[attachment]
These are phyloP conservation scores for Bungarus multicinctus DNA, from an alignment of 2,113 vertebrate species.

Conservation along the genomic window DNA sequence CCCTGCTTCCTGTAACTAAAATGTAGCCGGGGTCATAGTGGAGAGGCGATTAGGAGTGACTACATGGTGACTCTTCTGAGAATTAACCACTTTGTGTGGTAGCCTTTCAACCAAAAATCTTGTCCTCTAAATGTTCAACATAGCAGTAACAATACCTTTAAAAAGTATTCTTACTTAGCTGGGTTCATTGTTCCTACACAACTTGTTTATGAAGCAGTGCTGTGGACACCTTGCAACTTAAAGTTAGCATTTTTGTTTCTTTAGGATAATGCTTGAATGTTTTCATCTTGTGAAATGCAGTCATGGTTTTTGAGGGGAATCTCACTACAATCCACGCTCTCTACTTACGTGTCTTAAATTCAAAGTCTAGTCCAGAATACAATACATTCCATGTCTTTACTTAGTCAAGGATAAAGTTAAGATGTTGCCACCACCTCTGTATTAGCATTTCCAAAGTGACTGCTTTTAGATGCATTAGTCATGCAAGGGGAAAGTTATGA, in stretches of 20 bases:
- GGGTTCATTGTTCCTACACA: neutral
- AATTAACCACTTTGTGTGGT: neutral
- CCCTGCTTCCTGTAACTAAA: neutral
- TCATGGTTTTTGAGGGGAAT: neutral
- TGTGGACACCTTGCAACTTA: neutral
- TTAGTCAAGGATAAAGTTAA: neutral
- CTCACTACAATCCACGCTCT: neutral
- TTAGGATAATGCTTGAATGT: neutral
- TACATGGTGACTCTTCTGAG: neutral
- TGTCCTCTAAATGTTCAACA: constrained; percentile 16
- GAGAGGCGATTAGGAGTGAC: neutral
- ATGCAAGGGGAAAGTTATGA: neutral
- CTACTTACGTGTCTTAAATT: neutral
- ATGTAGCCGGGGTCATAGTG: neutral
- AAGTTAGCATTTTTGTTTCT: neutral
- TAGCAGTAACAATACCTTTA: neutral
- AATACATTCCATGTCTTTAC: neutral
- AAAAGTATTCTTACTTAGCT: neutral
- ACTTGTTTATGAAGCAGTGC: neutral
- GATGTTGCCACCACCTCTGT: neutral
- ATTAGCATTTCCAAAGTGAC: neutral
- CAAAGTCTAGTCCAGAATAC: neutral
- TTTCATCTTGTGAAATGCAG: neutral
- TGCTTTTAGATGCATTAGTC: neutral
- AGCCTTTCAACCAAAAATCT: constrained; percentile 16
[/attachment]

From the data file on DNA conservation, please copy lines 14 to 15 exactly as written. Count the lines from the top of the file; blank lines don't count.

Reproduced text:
- ATGCAAGGGGAAAGTTATGA: neutral
- CTACTTACGTGTCTTAAATT: neutral